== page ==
Afterlife, the second album by Melbourne collective NO ZU, is a party. A very well thought out and expertly delivered party, designed to hit you deep in the pleasure glands, as the music shifts and reveals its changing layers.
What’s contained is an especially funky take on worldbeat, that 1980’s subgenre that took African grooves, Latin percussion, and matched them with the horns, synths and drum sounds that were popular in that decade. NO ZU’s version also incorporates dub remixing techniques and club beats, a beautiful mash up of sounds that show a meeting point where pop, funk and dub meet dance.
The tracks are built around simple grooves and insistent kick drums and then topped with layers of synths, pitched and chanted vocals, percussion, gated snares and horns. These elements are added and removed throughout, keeping the listener’s interest constantly piqued, with focus remaining always on the beat.
The eight-piece group are the brainchild of Nicolaas Oogjes, whose adventurousness can be heard throughout this 45 minutes. Oogjes has worked the NO ZU brand under different band/semi-solo incarnations since 2007 and describes his music as Heat Beat – a tongue-in-cheek attempt at creating his own genre descriptor. However, LCD Soundystem, Talking Heads, Brian Ferry, Liquid Liquid and Primal Scream’s influence can all be heard here.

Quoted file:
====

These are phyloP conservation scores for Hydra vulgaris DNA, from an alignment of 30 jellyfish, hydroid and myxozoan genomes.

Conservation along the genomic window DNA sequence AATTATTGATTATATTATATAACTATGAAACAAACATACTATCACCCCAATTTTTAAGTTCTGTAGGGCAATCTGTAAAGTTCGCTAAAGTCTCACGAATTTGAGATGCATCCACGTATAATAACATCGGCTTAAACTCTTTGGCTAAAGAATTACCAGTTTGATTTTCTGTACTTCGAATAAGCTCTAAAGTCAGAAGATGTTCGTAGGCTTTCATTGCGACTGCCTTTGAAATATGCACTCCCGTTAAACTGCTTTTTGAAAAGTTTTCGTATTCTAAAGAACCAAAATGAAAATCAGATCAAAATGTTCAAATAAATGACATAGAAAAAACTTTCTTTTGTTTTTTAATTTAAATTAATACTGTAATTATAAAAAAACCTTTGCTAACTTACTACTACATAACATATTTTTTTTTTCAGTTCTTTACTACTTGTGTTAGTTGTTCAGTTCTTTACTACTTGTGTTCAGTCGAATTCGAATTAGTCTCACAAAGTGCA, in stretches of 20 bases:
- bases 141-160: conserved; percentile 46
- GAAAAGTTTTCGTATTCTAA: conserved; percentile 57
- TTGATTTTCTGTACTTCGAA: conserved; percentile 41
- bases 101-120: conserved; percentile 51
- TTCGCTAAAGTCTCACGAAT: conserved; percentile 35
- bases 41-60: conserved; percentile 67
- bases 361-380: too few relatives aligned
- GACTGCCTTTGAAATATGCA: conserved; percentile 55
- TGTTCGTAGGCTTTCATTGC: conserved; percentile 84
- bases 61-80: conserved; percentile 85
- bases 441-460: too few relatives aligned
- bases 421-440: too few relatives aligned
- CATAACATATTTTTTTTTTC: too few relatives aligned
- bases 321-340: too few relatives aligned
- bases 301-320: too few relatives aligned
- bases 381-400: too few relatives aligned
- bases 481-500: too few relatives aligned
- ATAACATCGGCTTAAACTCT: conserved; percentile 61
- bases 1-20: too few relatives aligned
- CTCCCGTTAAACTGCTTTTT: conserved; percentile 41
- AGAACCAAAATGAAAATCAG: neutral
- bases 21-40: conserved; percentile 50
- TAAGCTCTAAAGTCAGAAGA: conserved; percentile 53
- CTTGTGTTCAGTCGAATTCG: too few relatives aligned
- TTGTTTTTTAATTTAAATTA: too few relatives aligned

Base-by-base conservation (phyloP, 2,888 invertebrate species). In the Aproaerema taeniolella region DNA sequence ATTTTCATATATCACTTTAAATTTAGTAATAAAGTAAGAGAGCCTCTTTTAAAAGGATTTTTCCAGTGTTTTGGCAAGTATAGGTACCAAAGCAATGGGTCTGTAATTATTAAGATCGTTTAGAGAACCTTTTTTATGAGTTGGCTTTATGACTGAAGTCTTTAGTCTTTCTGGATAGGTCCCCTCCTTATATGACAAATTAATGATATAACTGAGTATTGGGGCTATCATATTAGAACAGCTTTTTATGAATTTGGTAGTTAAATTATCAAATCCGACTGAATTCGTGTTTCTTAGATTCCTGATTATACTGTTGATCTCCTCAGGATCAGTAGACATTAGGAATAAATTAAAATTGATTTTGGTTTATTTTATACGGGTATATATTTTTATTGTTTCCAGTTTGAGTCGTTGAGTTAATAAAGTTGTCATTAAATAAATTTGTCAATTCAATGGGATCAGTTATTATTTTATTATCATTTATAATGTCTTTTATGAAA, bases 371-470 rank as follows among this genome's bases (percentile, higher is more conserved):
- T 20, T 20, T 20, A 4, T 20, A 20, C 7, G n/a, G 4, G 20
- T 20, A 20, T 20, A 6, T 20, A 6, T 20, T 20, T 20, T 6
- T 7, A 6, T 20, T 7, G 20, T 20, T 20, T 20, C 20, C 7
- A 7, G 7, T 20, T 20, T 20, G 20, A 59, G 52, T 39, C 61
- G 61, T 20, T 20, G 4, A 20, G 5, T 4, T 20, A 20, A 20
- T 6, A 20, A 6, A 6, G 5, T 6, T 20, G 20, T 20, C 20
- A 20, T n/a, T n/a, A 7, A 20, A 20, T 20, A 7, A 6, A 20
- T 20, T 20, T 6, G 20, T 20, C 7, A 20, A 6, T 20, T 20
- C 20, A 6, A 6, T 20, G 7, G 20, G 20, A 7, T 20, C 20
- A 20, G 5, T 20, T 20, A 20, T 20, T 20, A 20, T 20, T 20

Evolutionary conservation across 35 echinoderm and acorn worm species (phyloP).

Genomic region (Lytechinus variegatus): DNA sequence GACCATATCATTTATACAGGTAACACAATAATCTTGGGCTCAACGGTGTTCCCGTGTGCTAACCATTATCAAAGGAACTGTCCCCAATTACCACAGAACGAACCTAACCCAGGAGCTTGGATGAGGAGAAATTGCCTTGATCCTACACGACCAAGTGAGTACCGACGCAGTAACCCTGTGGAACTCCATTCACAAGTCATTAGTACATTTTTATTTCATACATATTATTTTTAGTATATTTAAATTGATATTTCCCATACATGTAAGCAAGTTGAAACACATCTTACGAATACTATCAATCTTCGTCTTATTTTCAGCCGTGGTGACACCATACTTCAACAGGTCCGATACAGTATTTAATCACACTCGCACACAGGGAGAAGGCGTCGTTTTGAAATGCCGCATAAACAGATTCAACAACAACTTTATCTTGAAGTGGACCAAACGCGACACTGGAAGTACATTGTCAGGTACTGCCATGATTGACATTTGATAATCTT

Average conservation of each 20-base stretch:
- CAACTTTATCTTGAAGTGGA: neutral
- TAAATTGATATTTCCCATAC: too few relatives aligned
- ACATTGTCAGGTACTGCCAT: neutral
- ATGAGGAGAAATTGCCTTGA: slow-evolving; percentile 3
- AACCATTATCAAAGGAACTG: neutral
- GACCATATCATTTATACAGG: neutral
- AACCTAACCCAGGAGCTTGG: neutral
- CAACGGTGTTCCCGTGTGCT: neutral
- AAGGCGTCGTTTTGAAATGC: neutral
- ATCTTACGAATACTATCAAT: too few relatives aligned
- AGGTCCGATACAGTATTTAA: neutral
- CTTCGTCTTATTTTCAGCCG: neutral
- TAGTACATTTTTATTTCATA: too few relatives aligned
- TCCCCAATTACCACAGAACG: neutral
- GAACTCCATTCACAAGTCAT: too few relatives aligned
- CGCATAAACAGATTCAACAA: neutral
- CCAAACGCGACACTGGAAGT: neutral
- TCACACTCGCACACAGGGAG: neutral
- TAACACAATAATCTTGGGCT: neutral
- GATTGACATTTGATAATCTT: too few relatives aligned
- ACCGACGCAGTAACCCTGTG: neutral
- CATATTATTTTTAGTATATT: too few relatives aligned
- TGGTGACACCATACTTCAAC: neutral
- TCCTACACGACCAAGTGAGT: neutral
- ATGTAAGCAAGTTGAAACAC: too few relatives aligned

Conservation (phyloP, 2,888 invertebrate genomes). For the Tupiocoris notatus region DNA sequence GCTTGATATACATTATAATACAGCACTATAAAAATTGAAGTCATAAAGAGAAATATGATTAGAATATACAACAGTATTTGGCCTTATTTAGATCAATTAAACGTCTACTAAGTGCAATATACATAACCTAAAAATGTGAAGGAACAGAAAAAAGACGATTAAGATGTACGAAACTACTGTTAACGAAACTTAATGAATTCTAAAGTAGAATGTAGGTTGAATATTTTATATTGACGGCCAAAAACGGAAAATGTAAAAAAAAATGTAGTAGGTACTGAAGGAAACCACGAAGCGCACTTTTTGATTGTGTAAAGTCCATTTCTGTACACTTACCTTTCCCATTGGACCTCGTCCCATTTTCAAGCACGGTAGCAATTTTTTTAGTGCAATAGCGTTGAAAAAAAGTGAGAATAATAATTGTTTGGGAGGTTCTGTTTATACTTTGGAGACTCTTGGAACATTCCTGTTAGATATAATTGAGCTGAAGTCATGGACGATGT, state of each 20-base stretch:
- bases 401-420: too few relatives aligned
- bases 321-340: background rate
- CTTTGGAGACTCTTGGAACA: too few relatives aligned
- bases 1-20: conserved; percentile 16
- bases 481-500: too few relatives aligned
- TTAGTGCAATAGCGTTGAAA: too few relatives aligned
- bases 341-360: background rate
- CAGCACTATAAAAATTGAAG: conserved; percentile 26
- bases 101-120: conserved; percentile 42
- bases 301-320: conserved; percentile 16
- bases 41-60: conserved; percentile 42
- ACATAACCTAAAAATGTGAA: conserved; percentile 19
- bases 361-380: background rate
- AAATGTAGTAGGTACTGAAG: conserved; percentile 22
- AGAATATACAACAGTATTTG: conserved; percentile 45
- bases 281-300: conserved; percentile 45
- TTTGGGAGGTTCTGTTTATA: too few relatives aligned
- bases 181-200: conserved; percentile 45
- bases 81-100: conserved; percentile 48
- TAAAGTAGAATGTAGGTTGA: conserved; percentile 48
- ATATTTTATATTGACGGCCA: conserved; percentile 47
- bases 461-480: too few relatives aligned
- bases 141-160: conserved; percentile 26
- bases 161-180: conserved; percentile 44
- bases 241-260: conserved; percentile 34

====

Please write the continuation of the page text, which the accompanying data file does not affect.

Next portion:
There is a variety in the mix too – After Lifestyle exhibits the Latin influence more explicitly, and closer Zeus Zam, with its pulsing rhythm and pitched male vocal strongly recalls Yello’s Oh Yeah, fondly remembered for its use in Ferris Bueller’s Day Off.
UI YIA UIA is built around a simple, loping synth bass line and kick, but the hand drums, weird synth effects and vocals build and descend, creating moments of anticipation as well as those of genuine euphoria, the track reaching it’s peak in a blast of horns and wild sax soloing.
This is powerful, funky stuff, true believers.
Originally published in Beat Magazine on 27/01/2016. View article.